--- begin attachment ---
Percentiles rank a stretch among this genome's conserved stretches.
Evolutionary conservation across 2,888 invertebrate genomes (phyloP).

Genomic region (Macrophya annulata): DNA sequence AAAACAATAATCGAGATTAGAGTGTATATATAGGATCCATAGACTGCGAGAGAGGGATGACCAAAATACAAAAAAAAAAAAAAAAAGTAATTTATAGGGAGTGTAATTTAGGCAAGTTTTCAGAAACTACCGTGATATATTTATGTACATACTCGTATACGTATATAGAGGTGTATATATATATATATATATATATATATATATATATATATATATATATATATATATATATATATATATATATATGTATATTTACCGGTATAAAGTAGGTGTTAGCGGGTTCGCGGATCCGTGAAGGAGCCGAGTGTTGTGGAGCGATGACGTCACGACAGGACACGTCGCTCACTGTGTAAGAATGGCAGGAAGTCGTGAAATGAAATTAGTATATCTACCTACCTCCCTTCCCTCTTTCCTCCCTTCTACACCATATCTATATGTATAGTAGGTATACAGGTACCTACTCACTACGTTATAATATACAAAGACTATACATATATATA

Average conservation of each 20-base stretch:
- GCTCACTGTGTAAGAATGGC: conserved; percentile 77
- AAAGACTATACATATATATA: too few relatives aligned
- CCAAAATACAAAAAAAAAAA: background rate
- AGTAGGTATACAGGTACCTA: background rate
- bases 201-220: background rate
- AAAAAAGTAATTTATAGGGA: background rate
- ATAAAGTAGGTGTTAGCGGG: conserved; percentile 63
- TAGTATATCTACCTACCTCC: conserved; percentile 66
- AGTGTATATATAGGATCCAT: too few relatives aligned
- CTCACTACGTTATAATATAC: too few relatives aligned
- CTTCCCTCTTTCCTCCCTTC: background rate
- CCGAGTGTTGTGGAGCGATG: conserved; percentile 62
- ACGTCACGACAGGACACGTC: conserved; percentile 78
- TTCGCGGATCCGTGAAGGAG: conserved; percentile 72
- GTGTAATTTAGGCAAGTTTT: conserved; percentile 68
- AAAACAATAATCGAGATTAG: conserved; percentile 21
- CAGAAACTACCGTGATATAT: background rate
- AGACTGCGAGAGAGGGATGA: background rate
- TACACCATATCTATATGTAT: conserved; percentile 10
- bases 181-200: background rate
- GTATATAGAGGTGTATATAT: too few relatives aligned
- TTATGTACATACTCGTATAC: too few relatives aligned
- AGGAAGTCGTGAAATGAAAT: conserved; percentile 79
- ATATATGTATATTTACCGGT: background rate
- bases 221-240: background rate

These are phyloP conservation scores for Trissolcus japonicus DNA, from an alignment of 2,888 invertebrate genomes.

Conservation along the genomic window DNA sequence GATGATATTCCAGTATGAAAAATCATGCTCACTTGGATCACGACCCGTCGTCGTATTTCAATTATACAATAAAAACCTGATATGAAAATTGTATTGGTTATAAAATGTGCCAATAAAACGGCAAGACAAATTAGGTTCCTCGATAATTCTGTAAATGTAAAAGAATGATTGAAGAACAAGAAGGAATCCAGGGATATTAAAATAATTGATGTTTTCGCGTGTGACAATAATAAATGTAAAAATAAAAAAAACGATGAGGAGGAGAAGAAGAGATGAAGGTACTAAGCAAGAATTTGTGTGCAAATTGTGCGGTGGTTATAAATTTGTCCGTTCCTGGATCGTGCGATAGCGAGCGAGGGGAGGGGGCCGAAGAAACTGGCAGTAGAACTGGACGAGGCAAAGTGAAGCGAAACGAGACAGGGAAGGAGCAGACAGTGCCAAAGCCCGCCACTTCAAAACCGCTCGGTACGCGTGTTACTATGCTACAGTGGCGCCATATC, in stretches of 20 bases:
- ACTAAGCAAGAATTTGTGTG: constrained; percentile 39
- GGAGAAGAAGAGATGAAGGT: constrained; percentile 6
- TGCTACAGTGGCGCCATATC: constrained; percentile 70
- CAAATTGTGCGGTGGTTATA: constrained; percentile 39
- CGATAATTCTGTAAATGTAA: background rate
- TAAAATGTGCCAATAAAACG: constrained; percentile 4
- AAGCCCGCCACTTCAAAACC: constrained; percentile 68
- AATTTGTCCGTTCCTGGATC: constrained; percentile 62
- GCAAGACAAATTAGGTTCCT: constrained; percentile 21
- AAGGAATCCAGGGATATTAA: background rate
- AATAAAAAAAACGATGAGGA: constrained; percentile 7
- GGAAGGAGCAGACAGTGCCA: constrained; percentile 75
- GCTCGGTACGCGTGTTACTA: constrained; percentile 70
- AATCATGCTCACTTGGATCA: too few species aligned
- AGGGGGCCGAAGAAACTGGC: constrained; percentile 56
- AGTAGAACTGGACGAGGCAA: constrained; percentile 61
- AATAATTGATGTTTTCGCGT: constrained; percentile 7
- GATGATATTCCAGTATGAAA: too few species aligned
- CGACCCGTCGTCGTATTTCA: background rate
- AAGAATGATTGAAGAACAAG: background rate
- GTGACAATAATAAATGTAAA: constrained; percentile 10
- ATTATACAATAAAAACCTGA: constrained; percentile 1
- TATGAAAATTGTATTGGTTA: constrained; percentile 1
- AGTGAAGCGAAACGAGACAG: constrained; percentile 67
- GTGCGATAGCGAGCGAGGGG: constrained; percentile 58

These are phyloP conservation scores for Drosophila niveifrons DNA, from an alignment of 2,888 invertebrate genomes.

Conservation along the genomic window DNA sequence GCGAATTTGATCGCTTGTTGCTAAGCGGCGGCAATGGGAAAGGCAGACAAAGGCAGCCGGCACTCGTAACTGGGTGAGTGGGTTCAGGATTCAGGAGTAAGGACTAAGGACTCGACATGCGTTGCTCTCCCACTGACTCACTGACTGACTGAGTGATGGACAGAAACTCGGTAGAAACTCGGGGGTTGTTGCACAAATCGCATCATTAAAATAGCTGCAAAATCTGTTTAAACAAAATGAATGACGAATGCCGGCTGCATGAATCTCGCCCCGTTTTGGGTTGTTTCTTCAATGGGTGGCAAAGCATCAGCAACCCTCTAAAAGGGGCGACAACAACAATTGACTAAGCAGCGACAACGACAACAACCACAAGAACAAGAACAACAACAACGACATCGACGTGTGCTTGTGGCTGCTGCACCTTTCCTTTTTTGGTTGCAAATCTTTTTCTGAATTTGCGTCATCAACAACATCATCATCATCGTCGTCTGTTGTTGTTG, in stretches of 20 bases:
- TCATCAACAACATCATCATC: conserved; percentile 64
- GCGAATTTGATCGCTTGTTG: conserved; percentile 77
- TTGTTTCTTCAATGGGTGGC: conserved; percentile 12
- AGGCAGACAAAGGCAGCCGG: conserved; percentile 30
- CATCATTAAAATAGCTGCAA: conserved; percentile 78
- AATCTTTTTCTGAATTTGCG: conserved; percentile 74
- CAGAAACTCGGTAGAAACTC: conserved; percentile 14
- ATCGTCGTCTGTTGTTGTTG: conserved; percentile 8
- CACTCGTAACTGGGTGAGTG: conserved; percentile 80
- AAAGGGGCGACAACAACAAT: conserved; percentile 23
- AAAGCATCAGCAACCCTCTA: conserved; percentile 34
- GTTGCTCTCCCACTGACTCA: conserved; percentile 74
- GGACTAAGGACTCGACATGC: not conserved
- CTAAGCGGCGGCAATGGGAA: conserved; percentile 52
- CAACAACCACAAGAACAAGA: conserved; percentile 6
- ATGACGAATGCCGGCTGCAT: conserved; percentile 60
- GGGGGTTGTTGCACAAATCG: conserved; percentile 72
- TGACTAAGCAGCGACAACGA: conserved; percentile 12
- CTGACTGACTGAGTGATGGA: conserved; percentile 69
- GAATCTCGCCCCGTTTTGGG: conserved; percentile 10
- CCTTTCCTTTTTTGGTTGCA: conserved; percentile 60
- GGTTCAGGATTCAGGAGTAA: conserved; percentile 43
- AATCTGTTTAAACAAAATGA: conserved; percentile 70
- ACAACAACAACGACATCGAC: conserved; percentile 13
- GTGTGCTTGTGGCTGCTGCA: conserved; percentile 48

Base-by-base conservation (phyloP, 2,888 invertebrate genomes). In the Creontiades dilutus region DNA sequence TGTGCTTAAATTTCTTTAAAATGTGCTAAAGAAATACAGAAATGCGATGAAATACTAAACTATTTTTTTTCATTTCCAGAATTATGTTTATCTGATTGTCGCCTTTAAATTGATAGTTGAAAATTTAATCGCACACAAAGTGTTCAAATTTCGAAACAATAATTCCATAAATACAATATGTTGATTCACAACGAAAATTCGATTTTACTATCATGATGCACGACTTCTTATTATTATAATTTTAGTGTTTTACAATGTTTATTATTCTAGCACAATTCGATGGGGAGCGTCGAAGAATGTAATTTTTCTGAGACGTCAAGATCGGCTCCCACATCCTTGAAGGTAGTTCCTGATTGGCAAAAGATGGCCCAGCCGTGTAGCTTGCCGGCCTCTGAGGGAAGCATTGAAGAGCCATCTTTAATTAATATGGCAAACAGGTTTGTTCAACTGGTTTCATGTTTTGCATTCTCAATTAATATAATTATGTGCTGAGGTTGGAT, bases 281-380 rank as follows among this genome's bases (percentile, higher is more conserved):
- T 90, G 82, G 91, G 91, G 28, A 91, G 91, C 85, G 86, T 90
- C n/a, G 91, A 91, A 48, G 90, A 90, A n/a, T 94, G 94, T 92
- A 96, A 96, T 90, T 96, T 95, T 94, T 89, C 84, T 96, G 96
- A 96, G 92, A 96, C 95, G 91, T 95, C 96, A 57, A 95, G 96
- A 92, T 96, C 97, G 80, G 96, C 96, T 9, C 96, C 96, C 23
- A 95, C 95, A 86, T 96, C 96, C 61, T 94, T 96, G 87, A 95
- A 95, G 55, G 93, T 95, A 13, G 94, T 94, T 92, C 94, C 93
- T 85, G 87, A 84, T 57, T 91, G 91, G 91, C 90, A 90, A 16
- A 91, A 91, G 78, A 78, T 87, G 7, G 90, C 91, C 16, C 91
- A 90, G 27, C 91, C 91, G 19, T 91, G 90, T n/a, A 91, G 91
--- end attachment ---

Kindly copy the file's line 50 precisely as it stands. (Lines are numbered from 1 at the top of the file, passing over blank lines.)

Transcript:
- CGACCCGTCGTCGTATTTCA: background rate